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Lactoferrin (LF), a cationic 80-kDa protein present in polymorphonuclear leukocytes and in mucosal secretions, is known to have antibacterial effects on gram-negative bacteria, with a concomitant release of lipopolysaccharides (LPS, endotoxin). In addition, LF is known to decrease LPS-induced cytokine release by monocytes and LPS priming of(More)
The sensitivities of three methods of detection of Mycoplasma pneumoniae by a 16S rDNA PCR were compared by using a serial dilution of M. pneumoniae. These methods consisted of a PCR performed directly on cells after a proteinase K pretreatment (direct PCR), a PCR after purification of nucleic acids (DNA-PCR), and a PCR with rRNA sequences as the target(More)
Urogenital isolates (n = 93) of Chlamydia trachomatis were differentiated into serovars and variants by serotyping with monoclonal antibodies and genotyping by restriction fragment length polymorphism (RFLP) analysis of the PCR-amplified omp1 gene, respectively. The types of 87 of the 93 isolates (94%) were identical, as determined by both methods. Among(More)
A method was developed to study virulence of coagulase-negative staphylococci. Our results showed that coagulase-negative staphylococci injected into adult mice by the intracerebral route did not give rise to lethal infections, whereas mice aged 2 days were much more susceptible. Novobiocin-resistant strains of Staphylococcus saprophyticus were more(More)
An antiserum with a high content of antibodies, binding to the Gram-negative lipopolysaccharide core region, was prepared by immunizing rabbits with the rough Escherichia coli mutant J5. This antiserum was capable of protecting mice against lethal challenge doses of E. coli 0 111: B4 in a mouse model where the animals were compromised by means of mucin plus(More)
The virulence of faecal and urinary Escherichia coli strains was studied in relation to serotype, haemolysin production and haemagglutination pattern. By means of an experimental mouse model E. coli strains can be divided into avirulent (I), mouse nephropathogenic (II), and generally virulent (III) strains. Virulent group II and group III strains were more(More)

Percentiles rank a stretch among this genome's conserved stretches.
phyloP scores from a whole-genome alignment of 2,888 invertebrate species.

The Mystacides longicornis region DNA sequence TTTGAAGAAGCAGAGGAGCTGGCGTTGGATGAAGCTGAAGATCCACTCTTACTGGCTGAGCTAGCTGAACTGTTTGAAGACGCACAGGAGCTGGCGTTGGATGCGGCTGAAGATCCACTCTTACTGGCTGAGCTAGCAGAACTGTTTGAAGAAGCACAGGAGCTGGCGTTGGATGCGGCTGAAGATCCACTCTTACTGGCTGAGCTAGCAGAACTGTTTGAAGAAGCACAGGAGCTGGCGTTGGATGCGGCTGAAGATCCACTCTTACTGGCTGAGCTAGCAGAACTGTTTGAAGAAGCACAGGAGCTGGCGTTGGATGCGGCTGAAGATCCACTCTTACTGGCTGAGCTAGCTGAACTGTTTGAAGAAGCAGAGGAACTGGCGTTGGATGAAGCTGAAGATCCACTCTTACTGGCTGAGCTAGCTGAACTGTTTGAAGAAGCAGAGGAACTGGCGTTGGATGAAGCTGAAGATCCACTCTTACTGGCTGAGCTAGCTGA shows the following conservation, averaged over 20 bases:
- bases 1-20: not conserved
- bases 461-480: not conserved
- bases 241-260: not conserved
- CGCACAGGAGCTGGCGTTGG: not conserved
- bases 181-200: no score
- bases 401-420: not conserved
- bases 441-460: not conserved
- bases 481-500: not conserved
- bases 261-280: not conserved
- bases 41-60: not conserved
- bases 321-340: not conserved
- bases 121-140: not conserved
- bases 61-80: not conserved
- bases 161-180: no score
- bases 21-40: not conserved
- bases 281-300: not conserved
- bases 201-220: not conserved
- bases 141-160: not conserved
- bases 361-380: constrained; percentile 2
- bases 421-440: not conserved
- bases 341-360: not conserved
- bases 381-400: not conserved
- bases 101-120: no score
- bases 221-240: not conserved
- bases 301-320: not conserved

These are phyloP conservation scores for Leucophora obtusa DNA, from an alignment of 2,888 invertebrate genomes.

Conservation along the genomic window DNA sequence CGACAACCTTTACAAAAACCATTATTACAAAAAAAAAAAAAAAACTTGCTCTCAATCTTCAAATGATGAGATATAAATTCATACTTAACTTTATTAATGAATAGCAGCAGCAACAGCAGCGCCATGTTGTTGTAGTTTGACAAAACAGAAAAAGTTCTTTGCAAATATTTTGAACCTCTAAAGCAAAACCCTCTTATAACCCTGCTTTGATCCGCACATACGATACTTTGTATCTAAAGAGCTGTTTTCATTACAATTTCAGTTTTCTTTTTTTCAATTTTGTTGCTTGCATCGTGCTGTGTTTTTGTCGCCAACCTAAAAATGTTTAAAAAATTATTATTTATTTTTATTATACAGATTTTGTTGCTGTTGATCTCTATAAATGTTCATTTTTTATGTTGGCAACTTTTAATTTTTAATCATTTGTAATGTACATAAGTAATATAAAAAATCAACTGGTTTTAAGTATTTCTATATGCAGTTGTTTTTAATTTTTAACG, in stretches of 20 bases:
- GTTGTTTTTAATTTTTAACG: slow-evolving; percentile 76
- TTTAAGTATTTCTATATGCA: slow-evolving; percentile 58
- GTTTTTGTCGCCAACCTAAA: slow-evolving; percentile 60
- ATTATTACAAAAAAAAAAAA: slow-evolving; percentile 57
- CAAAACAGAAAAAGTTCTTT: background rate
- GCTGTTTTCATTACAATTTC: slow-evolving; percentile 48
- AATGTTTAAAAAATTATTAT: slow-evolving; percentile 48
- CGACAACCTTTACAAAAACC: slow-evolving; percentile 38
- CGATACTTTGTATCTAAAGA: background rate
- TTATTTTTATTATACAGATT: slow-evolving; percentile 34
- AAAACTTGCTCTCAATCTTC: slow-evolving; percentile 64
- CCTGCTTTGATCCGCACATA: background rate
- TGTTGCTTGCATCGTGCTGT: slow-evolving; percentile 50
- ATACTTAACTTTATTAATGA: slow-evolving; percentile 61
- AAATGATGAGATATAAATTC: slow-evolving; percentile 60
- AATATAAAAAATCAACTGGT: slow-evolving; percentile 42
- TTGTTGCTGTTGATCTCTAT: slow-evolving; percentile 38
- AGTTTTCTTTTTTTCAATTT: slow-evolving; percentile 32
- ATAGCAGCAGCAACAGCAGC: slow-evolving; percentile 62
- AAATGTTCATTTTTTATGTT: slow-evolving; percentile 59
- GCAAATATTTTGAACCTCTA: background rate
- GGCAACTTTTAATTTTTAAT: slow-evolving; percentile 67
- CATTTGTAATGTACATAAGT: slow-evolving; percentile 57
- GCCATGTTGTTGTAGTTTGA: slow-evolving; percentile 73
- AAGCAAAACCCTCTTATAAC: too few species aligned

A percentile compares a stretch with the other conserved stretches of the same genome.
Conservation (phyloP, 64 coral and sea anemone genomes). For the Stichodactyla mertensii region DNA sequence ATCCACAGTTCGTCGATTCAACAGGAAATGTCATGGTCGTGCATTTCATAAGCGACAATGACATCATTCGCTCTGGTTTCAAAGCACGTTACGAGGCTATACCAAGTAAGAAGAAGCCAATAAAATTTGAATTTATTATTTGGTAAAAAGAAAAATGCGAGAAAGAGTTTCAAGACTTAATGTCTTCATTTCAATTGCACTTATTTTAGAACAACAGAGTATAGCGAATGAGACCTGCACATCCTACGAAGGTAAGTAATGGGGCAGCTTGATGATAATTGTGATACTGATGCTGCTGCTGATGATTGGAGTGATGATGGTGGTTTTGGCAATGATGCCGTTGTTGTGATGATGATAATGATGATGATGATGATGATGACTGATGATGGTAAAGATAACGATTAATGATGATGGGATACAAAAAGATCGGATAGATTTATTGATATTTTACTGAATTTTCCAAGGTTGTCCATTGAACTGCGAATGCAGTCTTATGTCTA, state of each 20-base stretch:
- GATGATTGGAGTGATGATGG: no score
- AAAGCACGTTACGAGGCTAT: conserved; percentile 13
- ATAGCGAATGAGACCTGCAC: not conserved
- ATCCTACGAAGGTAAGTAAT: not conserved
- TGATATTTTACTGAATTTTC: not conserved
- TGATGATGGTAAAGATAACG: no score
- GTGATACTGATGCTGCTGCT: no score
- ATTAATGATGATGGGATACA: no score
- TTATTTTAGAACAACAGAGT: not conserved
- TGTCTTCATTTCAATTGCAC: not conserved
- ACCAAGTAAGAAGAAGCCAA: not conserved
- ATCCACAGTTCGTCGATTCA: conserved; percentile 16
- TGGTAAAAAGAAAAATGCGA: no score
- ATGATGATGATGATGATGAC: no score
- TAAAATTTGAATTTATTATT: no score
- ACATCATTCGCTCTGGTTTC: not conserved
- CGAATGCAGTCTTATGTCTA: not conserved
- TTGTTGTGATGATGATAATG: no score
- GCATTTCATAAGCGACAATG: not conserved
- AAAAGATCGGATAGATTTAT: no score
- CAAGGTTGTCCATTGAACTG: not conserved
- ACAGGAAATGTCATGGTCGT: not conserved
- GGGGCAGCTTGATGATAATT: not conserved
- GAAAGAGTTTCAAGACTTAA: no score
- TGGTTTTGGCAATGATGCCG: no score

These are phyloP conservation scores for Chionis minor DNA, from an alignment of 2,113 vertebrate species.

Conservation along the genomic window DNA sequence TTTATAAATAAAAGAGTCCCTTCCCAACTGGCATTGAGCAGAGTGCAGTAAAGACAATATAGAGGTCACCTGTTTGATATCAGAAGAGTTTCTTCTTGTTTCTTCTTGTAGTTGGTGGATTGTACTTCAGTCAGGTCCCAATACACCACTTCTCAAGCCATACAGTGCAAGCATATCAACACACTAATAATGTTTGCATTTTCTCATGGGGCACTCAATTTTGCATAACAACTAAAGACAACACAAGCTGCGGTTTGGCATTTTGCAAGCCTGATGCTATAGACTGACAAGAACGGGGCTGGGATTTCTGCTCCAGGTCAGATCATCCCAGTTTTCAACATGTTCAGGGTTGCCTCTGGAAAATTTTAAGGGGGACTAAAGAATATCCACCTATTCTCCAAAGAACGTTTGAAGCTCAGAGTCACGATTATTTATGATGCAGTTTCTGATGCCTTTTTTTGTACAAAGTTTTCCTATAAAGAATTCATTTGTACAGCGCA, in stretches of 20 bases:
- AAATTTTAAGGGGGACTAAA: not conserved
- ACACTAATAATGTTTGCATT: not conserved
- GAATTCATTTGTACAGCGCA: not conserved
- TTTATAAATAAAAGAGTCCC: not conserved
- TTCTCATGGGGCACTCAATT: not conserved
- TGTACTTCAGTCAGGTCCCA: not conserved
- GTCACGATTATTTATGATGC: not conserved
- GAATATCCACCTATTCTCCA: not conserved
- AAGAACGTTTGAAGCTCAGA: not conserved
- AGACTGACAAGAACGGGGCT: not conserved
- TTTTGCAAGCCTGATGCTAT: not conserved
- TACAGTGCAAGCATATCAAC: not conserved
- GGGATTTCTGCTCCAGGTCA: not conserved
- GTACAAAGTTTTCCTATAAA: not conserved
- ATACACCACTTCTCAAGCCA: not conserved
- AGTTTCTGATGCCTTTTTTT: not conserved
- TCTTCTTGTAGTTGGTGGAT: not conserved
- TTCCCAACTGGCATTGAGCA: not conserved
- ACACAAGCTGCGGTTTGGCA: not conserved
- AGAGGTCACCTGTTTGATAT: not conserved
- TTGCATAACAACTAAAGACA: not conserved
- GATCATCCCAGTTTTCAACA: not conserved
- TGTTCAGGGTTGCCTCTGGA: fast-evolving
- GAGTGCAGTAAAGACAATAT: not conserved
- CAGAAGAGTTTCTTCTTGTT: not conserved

The influence of haemolysin production on virulence was studied in an experimental mouse model. Urinary strains of Escherichia coli can be divided into three virulence groups by determining their kinetics in the mouse kidney after intravenous injection. Virulent strains of groups II and III were more often haemolytic than avirulent group-I strains.(More)
Killing of Proteus mirabilis by human polymorphonuclear leukocytes was tested in the presence of different Bacteroides species. In vitro experiments showed that anaerobic bacteria interfered with the killing of aerobic bacteria. However, this inhibitory effect was not a property of all Bacteroides species. Bacteroides gingivalis W83 showed the greatest(More)
The adherence to human uroepithelial cells of 23 Escherichia coli strains belonging to three groups with different levels of virulence was investigated, and the mechanism of adherence was studied. It was found that strains belonging to the most virulent group adhered better to human uroepithelial cells than did avirulent strains. Adherence of loss virulent(More)
Differences in nephropathogenicity between Escherichia coli strains were studied by following the kinetics of the viable count in the mouse kidney during 8 h after intravenous injection. Assuming as a reference point that at zero time 0.1% of the inoculum was lodged in the kidney, we found that strains fell into three main groups with different behavior(More)